Sacramento Councilman Jeff Harris thinks half of the region’s homeless population wanders through the neighborhood of warehouses and shelters north of downtown known as the River District every day. That didn’t seem so far-fetched Thursday morning at the corner of Ahern and North A streets.
A gentleman with a long beard slept in a sleeping bag on the sidewalk. A couple sat in chairs outside a van that appeared to hold all of their belongings. A man wearing underwear on his head stumbled down the middle of the street. Others pushed shopping carts, scattering when a pickup carrying two police officers rolled onto the street.
Some days, as many as 20 tents sit near this street corner within view of the downtown skyline.
Out of this mess has come a proposal for a new tool in the city’s struggle to address the public health impact of homelessness: two flush toilets on an elevated trailer, monitored by paid attendants and equipped with garbage bins to hold pet waste and used needles. The cost to taxpayers: up to $15,000 a month.
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The idea, pushed by Harris, would be modeled after the “Pit Stop” program in San Francisco, where 11 toilets are run by the city’s public works department. Tanks under the toilets are emptied regularly and the toilets are open mostly during the day, when most shelters are closed. Harris wants to set up one facility near Ahern and North A streets on a trial run.
For now, many of the homeless men and women who emerge daily from one of the many shelters or service providers in the River District use the cover of a large transformer box on North A Street as a toilet. You can smell it from 50 feet away, which means you can also smell it inside Quinn Cottages, a collection of small homes that serve as transitional housing for the homeless.
Some might argue that installing an attended bathroom in the neighborhood will attract new homeless to an area that is already heavily impacted by that population. A similar argument has been made about building a sanctioned tent city. Harris doesn’t buy it, at least not with the bathroom idea.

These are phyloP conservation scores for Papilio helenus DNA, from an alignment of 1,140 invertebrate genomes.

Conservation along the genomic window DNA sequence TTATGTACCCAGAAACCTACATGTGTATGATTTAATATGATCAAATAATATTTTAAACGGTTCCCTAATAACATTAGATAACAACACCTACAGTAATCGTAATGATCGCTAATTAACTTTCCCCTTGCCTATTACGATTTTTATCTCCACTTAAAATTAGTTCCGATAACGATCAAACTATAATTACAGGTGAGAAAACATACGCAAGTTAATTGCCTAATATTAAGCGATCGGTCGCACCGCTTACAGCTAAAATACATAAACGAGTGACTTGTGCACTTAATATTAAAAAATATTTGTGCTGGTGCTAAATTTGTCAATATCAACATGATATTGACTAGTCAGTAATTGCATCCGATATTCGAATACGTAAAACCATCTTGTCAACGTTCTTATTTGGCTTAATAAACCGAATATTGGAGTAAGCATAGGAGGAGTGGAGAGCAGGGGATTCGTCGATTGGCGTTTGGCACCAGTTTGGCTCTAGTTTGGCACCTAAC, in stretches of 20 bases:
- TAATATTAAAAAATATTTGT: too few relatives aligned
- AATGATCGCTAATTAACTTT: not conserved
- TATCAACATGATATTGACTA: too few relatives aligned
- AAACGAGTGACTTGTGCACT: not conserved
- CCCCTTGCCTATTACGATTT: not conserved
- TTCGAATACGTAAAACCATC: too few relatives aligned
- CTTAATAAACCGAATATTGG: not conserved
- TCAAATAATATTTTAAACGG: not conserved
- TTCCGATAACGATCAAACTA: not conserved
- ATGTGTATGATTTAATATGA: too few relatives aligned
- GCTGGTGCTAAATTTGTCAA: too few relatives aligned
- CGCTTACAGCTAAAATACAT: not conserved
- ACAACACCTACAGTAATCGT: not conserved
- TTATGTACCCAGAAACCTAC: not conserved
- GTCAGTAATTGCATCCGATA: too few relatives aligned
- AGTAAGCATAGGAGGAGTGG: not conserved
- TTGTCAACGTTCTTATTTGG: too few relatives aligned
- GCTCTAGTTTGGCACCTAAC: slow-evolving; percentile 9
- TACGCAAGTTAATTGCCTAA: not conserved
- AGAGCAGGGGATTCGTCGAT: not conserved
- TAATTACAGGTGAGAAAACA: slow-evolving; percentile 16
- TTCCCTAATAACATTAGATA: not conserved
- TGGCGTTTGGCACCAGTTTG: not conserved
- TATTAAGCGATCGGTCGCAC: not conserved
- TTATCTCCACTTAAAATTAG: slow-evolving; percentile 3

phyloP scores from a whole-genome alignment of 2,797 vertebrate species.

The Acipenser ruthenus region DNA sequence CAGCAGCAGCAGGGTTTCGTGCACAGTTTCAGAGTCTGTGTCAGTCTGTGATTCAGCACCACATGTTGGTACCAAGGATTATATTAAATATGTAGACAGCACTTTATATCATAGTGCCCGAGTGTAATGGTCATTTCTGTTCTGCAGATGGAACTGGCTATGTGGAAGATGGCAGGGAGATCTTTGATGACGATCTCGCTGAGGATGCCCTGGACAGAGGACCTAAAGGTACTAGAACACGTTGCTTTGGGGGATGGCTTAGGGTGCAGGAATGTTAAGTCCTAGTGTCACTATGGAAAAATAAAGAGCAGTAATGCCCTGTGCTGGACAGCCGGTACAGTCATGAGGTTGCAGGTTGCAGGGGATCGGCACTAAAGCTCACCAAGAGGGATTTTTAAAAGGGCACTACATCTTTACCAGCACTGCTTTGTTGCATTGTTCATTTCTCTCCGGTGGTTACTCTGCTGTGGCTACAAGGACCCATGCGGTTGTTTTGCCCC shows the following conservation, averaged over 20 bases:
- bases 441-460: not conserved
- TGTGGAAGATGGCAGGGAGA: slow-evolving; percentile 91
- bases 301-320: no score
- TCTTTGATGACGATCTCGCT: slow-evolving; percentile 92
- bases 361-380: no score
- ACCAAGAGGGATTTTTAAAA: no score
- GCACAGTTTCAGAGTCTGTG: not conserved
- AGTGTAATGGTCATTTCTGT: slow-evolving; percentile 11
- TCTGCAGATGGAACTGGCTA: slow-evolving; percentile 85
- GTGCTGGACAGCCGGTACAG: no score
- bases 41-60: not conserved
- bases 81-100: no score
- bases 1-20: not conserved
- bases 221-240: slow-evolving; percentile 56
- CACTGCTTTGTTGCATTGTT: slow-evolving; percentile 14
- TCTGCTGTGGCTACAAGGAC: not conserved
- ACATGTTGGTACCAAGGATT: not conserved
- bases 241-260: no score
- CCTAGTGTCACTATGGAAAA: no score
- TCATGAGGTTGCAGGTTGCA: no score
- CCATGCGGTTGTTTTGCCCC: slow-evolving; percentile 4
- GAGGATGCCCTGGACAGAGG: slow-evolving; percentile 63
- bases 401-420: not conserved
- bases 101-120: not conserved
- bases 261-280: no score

“People are not going to walk from downtown to use this bathroom,” he said.
Harris is on a City Council subcommittee formed by Mayor Kevin Johnson that’s exploring ways to tackle homelessness in Sacramento. He’s the most low-profile of the three council members on the panel. Jay Schenirer is the chairman and has become the leading voice on many homeless issues, including the case being made for a sanctioned tent city. Steve Hansen is also on the panel and has emerged as the chief skeptic of tent cities.
Harris is one of the more progressive members of the City Council. But he had to be sold on the tent city model and said he thinks there could be a spot for it in the city’s broader strategy to address homelessness.
“We’re not straying from our path of getting housing for everybody,” he said. “But there are people who need help now. They need some safety and stability.”
Homelessness has become the most visible issue this year in Sacramento, due in part to a three-month protest outside City Hall by activists who want an end to the city’s anti-camping law. The candidates for mayor are asked for their ideas on homelessness all the time. No one at City Hall pretends to have all the answers.
And yet even as he’s confronted with scenes such as what he saw at Ahern and North A last week, Harris has hope.
“We’ve got a manageable situation, if we keep our heads on straight,” he said.